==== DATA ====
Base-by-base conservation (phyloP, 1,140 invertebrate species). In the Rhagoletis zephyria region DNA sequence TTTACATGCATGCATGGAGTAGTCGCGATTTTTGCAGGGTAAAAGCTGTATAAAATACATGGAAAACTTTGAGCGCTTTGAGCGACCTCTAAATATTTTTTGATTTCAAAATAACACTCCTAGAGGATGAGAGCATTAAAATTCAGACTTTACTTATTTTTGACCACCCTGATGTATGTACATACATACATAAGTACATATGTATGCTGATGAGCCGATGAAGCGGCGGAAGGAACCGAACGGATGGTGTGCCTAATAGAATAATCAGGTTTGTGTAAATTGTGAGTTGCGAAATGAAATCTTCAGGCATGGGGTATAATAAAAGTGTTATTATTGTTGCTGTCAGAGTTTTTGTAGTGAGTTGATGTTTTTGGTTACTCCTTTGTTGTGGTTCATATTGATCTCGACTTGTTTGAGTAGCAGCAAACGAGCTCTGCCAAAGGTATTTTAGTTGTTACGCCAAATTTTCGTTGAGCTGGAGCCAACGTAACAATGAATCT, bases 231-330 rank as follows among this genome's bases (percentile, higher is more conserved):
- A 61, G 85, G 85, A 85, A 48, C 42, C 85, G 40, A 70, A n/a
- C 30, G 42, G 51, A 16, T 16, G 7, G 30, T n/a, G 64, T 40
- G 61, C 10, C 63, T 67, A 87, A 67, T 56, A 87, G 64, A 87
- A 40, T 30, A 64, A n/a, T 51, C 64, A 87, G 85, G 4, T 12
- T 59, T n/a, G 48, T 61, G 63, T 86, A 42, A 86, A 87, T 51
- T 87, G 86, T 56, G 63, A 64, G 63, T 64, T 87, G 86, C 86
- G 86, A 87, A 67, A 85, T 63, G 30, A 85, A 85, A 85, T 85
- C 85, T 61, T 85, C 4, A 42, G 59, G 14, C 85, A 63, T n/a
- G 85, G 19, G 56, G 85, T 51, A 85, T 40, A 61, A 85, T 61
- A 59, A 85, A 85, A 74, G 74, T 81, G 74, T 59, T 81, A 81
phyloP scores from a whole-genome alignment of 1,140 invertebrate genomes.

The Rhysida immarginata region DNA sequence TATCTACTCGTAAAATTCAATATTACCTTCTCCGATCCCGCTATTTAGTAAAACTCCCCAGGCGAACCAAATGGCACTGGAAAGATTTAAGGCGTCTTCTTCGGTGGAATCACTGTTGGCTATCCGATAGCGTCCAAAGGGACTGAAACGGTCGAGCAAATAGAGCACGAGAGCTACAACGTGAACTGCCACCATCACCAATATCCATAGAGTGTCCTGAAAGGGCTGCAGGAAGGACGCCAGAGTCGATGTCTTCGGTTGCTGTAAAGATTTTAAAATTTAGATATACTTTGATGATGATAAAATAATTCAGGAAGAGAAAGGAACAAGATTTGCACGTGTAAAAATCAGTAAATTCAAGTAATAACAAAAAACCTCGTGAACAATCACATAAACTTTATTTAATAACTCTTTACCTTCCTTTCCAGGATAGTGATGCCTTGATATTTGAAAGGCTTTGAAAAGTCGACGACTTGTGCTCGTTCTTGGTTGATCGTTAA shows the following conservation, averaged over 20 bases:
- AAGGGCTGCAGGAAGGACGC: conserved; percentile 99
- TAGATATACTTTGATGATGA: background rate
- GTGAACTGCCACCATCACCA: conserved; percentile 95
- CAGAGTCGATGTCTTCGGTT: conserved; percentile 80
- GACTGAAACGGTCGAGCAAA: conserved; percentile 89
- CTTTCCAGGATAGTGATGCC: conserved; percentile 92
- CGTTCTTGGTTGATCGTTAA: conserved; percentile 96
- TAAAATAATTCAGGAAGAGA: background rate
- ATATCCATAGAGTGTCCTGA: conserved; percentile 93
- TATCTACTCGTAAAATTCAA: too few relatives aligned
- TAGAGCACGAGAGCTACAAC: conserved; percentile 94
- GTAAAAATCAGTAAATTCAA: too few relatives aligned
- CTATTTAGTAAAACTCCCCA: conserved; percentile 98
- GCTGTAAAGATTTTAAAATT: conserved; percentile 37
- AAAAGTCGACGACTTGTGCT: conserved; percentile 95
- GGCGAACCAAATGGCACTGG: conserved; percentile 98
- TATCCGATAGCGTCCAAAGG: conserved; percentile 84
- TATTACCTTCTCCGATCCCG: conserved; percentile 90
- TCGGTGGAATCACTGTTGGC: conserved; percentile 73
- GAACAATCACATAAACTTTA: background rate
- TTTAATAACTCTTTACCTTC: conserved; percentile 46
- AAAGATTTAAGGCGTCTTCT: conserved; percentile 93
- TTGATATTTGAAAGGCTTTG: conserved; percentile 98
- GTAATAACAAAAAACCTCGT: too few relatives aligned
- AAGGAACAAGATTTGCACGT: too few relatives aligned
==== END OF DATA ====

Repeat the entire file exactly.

Base-by-base conservation (phyloP, 1,140 invertebrate species). In the Rhagoletis zephyria region DNA sequence TTTACATGCATGCATGGAGTAGTCGCGATTTTTGCAGGGTAAAAGCTGTATAAAATACATGGAAAACTTTGAGCGCTTTGAGCGACCTCTAAATATTTTTTGATTTCAAAATAACACTCCTAGAGGATGAGAGCATTAAAATTCAGACTTTACTTATTTTTGACCACCCTGATGTATGTACATACATACATAAGTACATATGTATGCTGATGAGCCGATGAAGCGGCGGAAGGAACCGAACGGATGGTGTGCCTAATAGAATAATCAGGTTTGTGTAAATTGTGAGTTGCGAAATGAAATCTTCAGGCATGGGGTATAATAAAAGTGTTATTATTGTTGCTGTCAGAGTTTTTGTAGTGAGTTGATGTTTTTGGTTACTCCTTTGTTGTGGTTCATATTGATCTCGACTTGTTTGAGTAGCAGCAAACGAGCTCTGCCAAAGGTATTTTAGTTGTTACGCCAAATTTTCGTTGAGCTGGAGCCAACGTAACAATGAATCT, bases 231-330 rank as follows among this genome's bases (percentile, higher is more conserved):
- A 61, G 85, G 85, A 85, A 48, C 42, C 85, G 40, A 70, A n/a
- C 30, G 42, G 51, A 16, T 16, G 7, G 30, T n/a, G 64, T 40
- G 61, C 10, C 63, T 67, A 87, A 67, T 56, A 87, G 64, A 87
- A 40, T 30, A 64, A n/a, T 51, C 64, A 87, G 85, G 4, T 12
- T 59, T n/a, G 48, T 61, G 63, T 86, A 42, A 86, A 87, T 51
- T 87, G 86, T 56, G 63, A 64, G 63, T 64, T 87, G 86, C 86
- G 86, A 87, A 67, A 85, T 63, G 30, A 85, A 85, A 85, T 85
- C 85, T 61, T 85, C 4, A 42, G 59, G 14, C 85, A 63, T n/a
- G 85, G 19, G 56, G 85, T 51, A 85, T 40, A 61, A 85, T 61
- A 59, A 85, A 85, A 74, G 74, T 81, G 74, T 59, T 81, A 81
phyloP scores from a whole-genome alignment of 1,140 invertebrate genomes.

The Rhysida immarginata region DNA sequence TATCTACTCGTAAAATTCAATATTACCTTCTCCGATCCCGCTATTTAGTAAAACTCCCCAGGCGAACCAAATGGCACTGGAAAGATTTAAGGCGTCTTCTTCGGTGGAATCACTGTTGGCTATCCGATAGCGTCCAAAGGGACTGAAACGGTCGAGCAAATAGAGCACGAGAGCTACAACGTGAACTGCCACCATCACCAATATCCATAGAGTGTCCTGAAAGGGCTGCAGGAAGGACGCCAGAGTCGATGTCTTCGGTTGCTGTAAAGATTTTAAAATTTAGATATACTTTGATGATGATAAAATAATTCAGGAAGAGAAAGGAACAAGATTTGCACGTGTAAAAATCAGTAAATTCAAGTAATAACAAAAAACCTCGTGAACAATCACATAAACTTTATTTAATAACTCTTTACCTTCCTTTCCAGGATAGTGATGCCTTGATATTTGAAAGGCTTTGAAAAGTCGACGACTTGTGCTCGTTCTTGGTTGATCGTTAA shows the following conservation, averaged over 20 bases:
- AAGGGCTGCAGGAAGGACGC: conserved; percentile 99
- TAGATATACTTTGATGATGA: background rate
- GTGAACTGCCACCATCACCA: conserved; percentile 95
- CAGAGTCGATGTCTTCGGTT: conserved; percentile 80
- GACTGAAACGGTCGAGCAAA: conserved; percentile 89
- CTTTCCAGGATAGTGATGCC: conserved; percentile 92
- CGTTCTTGGTTGATCGTTAA: conserved; percentile 96
- TAAAATAATTCAGGAAGAGA: background rate
- ATATCCATAGAGTGTCCTGA: conserved; percentile 93
- TATCTACTCGTAAAATTCAA: too few relatives aligned
- TAGAGCACGAGAGCTACAAC: conserved; percentile 94
- GTAAAAATCAGTAAATTCAA: too few relatives aligned
- CTATTTAGTAAAACTCCCCA: conserved; percentile 98
- GCTGTAAAGATTTTAAAATT: conserved; percentile 37
- AAAAGTCGACGACTTGTGCT: conserved; percentile 95
- GGCGAACCAAATGGCACTGG: conserved; percentile 98
- TATCCGATAGCGTCCAAAGG: conserved; percentile 84
- TATTACCTTCTCCGATCCCG: conserved; percentile 90
- TCGGTGGAATCACTGTTGGC: conserved; percentile 73
- GAACAATCACATAAACTTTA: background rate
- TTTAATAACTCTTTACCTTC: conserved; percentile 46
- AAAGATTTAAGGCGTCTTCT: conserved; percentile 93
- TTGATATTTGAAAGGCTTTG: conserved; percentile 98
- GTAATAACAAAAAACCTCGT: too few relatives aligned
- AAGGAACAAGATTTGCACGT: too few relatives aligned